Less than three years after it bought the historic Rand Building at 110 E. Houston St. and transformed it into downtown’s busy tech hub and co-working space, Weston Urban has purchased the vacant Savoy Building at 116 E. Houston St. on the corner of Soledad Street with plans to meet growing demand for small business and startup office space.
“When you are in the business we are in, the worst three words you can tell someone, is, “No, we’re full,’” said Randy Smith, Weston Urban CEO. “If we hustle, and we are hustlers, someone could be in here by the end of 2016.”
Weston Urban leased back the Rand to Frost Bank, the seller, so that office workers could stay in place for two years while the new Frost Bank building in Westover Hills was completed. Alamo Architects and Metropolitan Contracting were hired to peel back decades of construction that had stripped the building of its historic roots and create open space floor plans more appealing to the creative class workers Weston wanted to attract downtown. The building restoration and upgrades are nearly completed and street level retail tenants are expected to be announced soon.
Less than one year after Frost Bank vacated the building, Weston Urban has seen the refurbished Rand fill to capacity. Some growing tech startups are already moving out as their workforces expand. Geekdom, the startup incubator and co-working space that occupies the top three floors of the eight-story building, will soon reach 1,000 members who pay monthly fess to share office space there and network. Rackspace’s Open Cloud Academy, which teaches computer networking and coding, occupies the entire fifth floor. Small, growing companies, including the Rivard Report, fill the sixth floor. Renovation of the second, third and fourth floors is being completed and office spaces have been pre-leased.
While the Rand was occupied when Weston Urban bought it, the Savoy is located on a square block with multiple vacant buildings, including the long-shuttered Solo Serve building on Soledad Street between East Commerce and East Houston streets. Two small historic structures, including the vacant Clegg Building, are located adjacent to the Savoy on Soledad, and the vacant Book Building is located adjacent to the Savoy on East Houston.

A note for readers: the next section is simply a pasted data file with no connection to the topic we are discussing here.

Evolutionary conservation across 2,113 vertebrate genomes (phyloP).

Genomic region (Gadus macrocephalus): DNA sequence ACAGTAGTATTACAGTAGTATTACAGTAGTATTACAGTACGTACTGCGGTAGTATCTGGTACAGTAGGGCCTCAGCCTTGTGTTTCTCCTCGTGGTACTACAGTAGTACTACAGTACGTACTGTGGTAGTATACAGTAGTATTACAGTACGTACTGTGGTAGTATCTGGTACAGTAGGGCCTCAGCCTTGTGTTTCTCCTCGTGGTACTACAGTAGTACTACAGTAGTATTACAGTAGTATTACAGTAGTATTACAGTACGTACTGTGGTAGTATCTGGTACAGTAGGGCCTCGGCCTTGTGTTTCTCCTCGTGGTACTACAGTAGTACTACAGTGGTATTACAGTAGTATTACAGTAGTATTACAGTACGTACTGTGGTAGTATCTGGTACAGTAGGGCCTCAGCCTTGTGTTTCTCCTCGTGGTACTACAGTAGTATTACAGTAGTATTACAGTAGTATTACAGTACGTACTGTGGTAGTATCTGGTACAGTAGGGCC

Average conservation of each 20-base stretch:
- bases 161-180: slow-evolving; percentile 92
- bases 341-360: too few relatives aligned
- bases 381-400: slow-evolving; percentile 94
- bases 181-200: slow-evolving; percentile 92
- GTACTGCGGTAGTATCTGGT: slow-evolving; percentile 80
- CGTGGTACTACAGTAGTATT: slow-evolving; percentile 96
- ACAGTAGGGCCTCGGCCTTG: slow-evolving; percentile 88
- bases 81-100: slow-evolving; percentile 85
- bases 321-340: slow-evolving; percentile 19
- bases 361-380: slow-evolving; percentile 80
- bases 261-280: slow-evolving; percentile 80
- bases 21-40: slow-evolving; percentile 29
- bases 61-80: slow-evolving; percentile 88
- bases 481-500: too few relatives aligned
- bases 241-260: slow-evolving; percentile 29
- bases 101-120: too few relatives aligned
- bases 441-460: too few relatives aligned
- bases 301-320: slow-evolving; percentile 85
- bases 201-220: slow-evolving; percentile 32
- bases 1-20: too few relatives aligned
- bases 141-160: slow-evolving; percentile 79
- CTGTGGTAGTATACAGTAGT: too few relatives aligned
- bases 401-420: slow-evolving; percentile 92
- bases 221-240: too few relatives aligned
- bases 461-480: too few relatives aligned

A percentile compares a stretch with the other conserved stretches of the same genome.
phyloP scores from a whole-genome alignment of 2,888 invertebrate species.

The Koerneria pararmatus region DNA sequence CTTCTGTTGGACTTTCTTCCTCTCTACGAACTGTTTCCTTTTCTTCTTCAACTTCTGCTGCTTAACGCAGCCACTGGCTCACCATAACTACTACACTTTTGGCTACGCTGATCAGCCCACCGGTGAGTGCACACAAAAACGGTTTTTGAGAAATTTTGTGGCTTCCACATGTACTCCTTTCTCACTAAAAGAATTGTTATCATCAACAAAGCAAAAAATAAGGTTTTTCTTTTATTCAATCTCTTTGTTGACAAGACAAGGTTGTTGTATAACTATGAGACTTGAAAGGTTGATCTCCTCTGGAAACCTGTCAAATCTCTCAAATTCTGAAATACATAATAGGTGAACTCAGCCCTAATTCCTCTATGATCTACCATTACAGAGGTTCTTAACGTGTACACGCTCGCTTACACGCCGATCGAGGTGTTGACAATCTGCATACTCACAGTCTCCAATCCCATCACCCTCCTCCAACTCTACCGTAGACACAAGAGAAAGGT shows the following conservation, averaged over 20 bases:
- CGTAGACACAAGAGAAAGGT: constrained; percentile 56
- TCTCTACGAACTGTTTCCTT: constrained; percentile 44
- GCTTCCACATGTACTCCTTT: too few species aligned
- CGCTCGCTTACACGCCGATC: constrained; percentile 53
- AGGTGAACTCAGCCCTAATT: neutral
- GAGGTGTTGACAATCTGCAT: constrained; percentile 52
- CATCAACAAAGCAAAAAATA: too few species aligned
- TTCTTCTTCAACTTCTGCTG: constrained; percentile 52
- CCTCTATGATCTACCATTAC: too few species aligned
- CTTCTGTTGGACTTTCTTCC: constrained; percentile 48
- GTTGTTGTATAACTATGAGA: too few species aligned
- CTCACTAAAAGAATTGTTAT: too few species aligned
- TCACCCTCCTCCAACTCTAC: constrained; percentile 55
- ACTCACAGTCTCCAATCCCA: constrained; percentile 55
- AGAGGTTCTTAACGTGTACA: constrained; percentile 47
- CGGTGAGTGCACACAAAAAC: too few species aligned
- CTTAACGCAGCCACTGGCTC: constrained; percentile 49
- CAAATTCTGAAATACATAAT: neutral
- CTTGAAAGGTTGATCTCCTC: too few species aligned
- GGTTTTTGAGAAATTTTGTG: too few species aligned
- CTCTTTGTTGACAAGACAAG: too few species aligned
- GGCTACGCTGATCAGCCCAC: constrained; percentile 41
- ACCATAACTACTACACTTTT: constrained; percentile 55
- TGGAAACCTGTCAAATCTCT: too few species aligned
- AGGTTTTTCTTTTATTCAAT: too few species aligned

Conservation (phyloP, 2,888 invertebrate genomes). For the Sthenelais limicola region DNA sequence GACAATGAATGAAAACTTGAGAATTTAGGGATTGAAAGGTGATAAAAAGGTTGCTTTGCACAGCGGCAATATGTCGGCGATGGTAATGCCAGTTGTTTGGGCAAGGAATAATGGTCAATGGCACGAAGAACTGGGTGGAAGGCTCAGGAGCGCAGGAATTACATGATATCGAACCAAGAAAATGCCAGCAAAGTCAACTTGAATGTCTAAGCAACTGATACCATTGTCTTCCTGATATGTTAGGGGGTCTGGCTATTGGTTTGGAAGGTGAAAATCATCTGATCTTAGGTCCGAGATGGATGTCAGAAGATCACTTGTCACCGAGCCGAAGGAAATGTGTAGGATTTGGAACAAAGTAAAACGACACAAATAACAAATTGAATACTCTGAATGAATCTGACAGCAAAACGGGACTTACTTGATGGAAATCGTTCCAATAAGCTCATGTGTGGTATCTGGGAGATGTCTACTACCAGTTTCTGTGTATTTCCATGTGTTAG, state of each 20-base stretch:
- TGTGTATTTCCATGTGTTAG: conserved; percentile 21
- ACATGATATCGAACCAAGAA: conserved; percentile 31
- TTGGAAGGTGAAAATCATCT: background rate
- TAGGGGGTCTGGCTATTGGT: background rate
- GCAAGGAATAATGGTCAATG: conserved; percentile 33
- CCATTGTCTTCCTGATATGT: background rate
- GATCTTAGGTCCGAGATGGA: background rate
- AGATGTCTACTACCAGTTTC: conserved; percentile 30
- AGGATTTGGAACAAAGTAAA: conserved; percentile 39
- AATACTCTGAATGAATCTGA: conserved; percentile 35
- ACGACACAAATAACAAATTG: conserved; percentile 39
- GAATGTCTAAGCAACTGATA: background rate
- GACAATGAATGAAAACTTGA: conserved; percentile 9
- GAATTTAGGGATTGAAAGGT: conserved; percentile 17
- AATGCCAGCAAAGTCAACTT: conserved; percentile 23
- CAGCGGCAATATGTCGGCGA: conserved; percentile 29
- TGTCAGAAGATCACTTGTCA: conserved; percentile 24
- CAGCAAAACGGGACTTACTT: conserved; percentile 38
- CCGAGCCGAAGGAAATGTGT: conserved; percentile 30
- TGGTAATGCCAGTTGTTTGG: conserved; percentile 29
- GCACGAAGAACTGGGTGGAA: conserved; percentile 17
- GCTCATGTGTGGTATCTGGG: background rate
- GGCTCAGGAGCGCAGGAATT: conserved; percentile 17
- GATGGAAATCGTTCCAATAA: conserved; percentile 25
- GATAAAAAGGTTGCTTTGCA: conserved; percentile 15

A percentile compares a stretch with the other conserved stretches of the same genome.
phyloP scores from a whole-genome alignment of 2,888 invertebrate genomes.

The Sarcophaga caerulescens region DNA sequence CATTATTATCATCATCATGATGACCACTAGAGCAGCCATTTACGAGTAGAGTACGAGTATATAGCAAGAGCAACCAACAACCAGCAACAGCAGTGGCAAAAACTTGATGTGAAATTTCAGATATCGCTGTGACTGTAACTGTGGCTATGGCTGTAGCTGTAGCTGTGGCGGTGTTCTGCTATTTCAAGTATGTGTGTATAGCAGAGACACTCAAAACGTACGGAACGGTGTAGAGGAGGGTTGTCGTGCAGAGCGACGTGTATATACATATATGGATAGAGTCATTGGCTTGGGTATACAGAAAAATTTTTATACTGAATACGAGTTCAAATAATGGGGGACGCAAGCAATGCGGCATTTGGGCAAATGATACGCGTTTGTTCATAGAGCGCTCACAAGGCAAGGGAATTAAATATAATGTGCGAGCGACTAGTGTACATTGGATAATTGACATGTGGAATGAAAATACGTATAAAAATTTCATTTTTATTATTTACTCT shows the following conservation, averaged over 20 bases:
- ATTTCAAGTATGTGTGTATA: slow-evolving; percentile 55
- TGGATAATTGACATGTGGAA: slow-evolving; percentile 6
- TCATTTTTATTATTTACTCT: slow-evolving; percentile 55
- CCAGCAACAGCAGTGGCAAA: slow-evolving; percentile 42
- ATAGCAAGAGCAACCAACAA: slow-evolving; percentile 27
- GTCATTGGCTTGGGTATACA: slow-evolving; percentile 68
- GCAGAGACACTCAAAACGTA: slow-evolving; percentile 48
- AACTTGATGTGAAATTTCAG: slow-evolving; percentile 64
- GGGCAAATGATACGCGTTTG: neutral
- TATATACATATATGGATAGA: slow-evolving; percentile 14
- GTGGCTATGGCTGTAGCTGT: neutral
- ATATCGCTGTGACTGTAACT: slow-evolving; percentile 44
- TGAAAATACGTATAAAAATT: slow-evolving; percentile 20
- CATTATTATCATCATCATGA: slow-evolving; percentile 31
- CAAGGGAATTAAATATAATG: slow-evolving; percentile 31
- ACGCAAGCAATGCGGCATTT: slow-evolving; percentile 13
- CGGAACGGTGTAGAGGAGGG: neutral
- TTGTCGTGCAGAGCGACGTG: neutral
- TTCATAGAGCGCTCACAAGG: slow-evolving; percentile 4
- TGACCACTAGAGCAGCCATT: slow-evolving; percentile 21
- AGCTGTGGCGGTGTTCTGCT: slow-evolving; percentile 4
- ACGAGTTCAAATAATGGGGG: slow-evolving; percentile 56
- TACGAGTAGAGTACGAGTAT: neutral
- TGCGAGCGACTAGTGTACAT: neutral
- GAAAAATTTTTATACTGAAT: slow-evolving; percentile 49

Weston Urban purchased the 38,361 sq. ft. Savoy from Tony Bradfield, an estate jeweler and real estate investor who purchased various properties along Broadway and downtown in the early 2000s. Bradfield merged Charles Anthony Jewelers in Alamo Heights with Houston’s Tenenbaum Estate Jewelry to become Tenenbaum & Co. in Houston, where he now lives, in 2010. The Savoy purchase price was not disclosed.
It wasn’t always this way. The 100-room Hotel Savoy was once one of the city’s many bustling destinations for travelers, renting European Plan rooms for $1 a night.
Electric streetcars plied East Houston Street in the late 1800s until 1933 when San Antonio became the first major U.S. city to abandon them in favor of buses. At one time, there were 90 miles of tracks connecting Fort Sam Houston through Dignowity Hill to downtown and nearby neighborhoods. In the Savoy’s first decade, the building was home to Temple & Hamilton’s Business College, Secretarial/Typewriting Institute. The Hotel Savoy opened in 1912, giving the building its enduring name. From 1912 through the 1930 the hotel thrived with the streetcar making it an easy destination for travelers arriving by train, or in later years, by motor vehicle.
When the street car line disappeared, the hotel soon followed.
Guerra Deberry Coody, a marketing and public relations firm, was the last contemporary tenant of any duration to have offices at the Savoy. It departed in 2012 at the same time the partners formed new firms. A Murphy’s Deli franchise operated on the street level for a time, but closed in 2015.
The three-story Savoy, which also has a basement and third-floor interior terrace, is really two buildings combined into one, the first being the so-called Soledad Block, completed in 1884, and the University Block built in 1893. The period limestone structure has ceilings that reach 13 feet high on the second floor with exposed wooden beams and floor joists and steel columns that hint the building’s potential. Large double hung windows still open easily, the original chains and weights still functioning.
Any renovation will have to be preceded by a cleanup. Two fires, one in the 1890s and another in the 1990s, have left faint scars. A pressed tin ceiling ripped open, perhaps by firefighters, offers a glimpse of what hotel guests once saw while lying in bed. A few room numbers still appear above the door frames of the modest rooms. Floors are littered with construction trash and unhinged doors. In a room fronting East Houston Street, a bathroom with a missing commode featured a fine seated view of the busy streetscape below.
Here and there, late 19th century wallpaper featuring faded floral and vine prints is still visible underneath layers of other wall coverings peeled back by time. The remains of a caged elevator lean against one wall, while a steel fireproof door on a pulley system protects the adjacent Clegg Building from the spread of flames. A basement floor offers up a yellowed mid-2oth century receipt for a dozen freshly-made Fritos. Total cost: 45 cents.
Once again, Alamo Architects will oversee the building’s renovation, marrying historic preservation with contemporary amenities.
“Everything that is historic stays, everything added later goes, and then we’ll take a look at what we got,” Smith said, leading a building tour. “This building has an architectural character very different than the Rand. Buildings from the 1880s and 1890s are completely different than the Rand, which was built in 1913, and is steel and concrete. This one is limestone and wood like you don’t see anymore, really beautiful.”
*Top Image: The Savoy Building at 116 East Houston Street. Photo by Scott Ball.